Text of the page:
Very hard to write because I was writhing with vicarious embarrassment.

I am so ashamed! For of course Morin was right, much as I hate to have to admit that. Well, I’ll start at the beginning. I took the boys to the queen as I’d made up my mind to do, only to find her in great haste because she was leaving to visit the poor quarters. Lydan’s girl Bebakshi came along because they clung to her like snails to vines, and also because she could understand the kind of Iss-Peranian they spoke and Lydan and I understood less than half of it.

Because the queen didn’t have time she told me to solve the problem myself, but the boys could stay in the sort-of-palace and so could Bebakshi, for now. I think she signed and sealed a freeing letter, too, but it was all so hectic that I’m not sure. “You’ve taken my girl away!” Lydan complained, when we were in the boat again, but I think he’ll get her back– I’m of a mind to find a woman veteran, or a man who has little kids of his own, who is going to Lenyas anyway, and have them to take the boys to my sister Rhani with a letter. After all Rhani’s eldest is much the same size, and there’s room enough at the manor for two more sprogs. Bebakshi is afraid of horses, and goats, and anything with more than two legs I think, so she wouldn’t want to live on a farm.

Then we went back to the house, where we found a priestess of Mizran, Halla. Not the king’s secretary I used to chase, who also started out a priestess of Mizran, but a youngish one sent to help us take inventory. She said she didn’t know much about valuable pieces from Iss-Peran herself, but her father did, it was his work, would I like her to get him? Well, yes, please, because I don’t know much (or indeed anything) about valuable pieces from Iss-Peran either. She did warn me that her father is a shrewd businessman, and his expertise comes at a cost, but it still seemed a better option than trying to appraise everything myself or taking the former servants at their word.

Halla’s father duly appeared; if he told me his name I’ve forgotten it. He’s a small shifty man, not one I’d trust on sight if Halla wasn’t vouching for him, but he seemed to know what he was doing. His fee is ten riders an hour, which seemed steep to me until he made me calculate how much the difference would be if we tried to sell some of the best items at too low a price, I hired him for the rest of the day –six hours– and promised to decide whether or not to keep him for a week, at a discount. I think, at the rate that we’ve been going, that a week will be enough to get all the real valuables stored and indexed. He tried to interest me in some books for the queen too, but I’ll have to take that up with her when things are less busy.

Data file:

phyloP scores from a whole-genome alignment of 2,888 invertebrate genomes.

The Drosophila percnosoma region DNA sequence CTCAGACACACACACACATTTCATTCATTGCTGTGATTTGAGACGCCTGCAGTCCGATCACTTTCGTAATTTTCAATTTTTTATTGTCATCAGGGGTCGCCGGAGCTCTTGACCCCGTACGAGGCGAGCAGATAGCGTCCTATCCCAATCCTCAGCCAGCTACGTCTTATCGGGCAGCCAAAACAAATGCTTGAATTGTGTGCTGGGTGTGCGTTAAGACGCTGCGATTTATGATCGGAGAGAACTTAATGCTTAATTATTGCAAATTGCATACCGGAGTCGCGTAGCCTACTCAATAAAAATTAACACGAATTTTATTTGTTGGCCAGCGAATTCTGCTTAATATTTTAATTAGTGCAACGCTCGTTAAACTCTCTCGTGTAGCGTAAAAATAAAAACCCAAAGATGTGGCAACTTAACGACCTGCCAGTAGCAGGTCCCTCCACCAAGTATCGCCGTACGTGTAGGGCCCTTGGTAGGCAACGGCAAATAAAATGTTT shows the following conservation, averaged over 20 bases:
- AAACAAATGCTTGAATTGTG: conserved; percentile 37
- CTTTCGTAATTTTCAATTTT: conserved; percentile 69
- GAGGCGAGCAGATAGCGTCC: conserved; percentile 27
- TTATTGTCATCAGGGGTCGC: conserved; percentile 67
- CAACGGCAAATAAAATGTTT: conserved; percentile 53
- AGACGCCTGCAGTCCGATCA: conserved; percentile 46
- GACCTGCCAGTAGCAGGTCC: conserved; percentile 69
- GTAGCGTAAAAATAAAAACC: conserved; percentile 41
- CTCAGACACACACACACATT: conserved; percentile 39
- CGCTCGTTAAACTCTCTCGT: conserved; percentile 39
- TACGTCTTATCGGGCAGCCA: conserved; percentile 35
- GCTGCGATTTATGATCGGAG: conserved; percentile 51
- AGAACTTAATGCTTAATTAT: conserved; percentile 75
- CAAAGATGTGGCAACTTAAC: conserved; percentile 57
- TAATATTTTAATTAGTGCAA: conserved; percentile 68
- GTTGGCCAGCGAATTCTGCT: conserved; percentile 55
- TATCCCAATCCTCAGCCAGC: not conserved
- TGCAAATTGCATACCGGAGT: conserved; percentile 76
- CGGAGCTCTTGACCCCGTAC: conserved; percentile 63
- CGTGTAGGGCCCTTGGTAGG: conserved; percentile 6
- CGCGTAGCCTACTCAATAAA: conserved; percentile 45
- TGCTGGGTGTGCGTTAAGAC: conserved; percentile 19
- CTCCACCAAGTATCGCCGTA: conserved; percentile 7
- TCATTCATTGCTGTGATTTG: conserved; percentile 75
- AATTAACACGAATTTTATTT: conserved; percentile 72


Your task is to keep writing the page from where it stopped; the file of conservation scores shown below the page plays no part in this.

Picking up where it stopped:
In the middle of the day Lydan prodded me, “are you going to do something with that dandar?” With all we’d been doing I’d plain forgotten her. Or perhaps something in my mind had kept me from thinking of her– which is something else again. Naravati (that’s her name) was very indignant when I told her I didn’t want any dandar in the house. “The king promised that everybody could stay in the house until they had other work; do you intend to break the king’s promise?” I had nothing to say against that, of course, except that the queen had forbidden dandar in Valdyas, and she could choose between two things, either leave Valdyas or stop being dandar. She said she couldn’t stop being dandar any more than I could stop being in the Guild of Anshen, or being a nobleman: it was what she was. Again true, of course, but I still wouldn’t have her in the house. Eventually she went and got her stuff –two little bundles– and came with us to the Order house, fuming silently.

Aidan was there, with his whole troop, playing cat and mouse with the prince from Solay– not the whole troop, only Aidan, and because the prince was a head and a half taller and twice as heavy it looked a bit comical. The prince had learned a lot since I last saw him: at least he knew one end of a sword from the other!

Meanwhile, the journeyman who had let us in fetched Morin. I’d forgotten how much he made one wish the ground would open below one’s feet! Lydan is much less sensitive to that –perhaps because he doesn’t see Morin’s anie— but I felt my knees as well as my resolution melt under his gaze.

I realised then, with Morin asking embarrassing questions, that I didn’t have anything to charge the dandar with except that she made me uncomfortable. Very uncomfortable, true, but getting used to that sort of thing is part of what I’m doing the job for, isn’t it? I almost took her back to the house with me, but that was one step too much– or would it have been the noble thing to do? I couldn’t see whether she was enthralling Morin with her dandar ways, or if it was me being prejudiced against her and Morin right and just. (And everything Morin does gets my hackles up, however right and just it is; it’s the way he does it.) Finally Morin agreed to keep Naravati in the Order house until tomorrow, when the queen can see her.

I sparred with Aidan a bit afterwards, but I was distracted and didn’t do as well as I might have. He called me a wimp –probably more accurate than he knew– and told me to practice more if I wanted to accomplish anything against the Iss-Peranians. I must admit that he’s right, it’s a good idea, if only to relax after working harder than I’ve been used to all my life. That I spent the rest of the day working so hard, though, was not because of the work but in order not to think about Naravati and how I wronged her. Whether I wronged her, that’s a better question. And what now?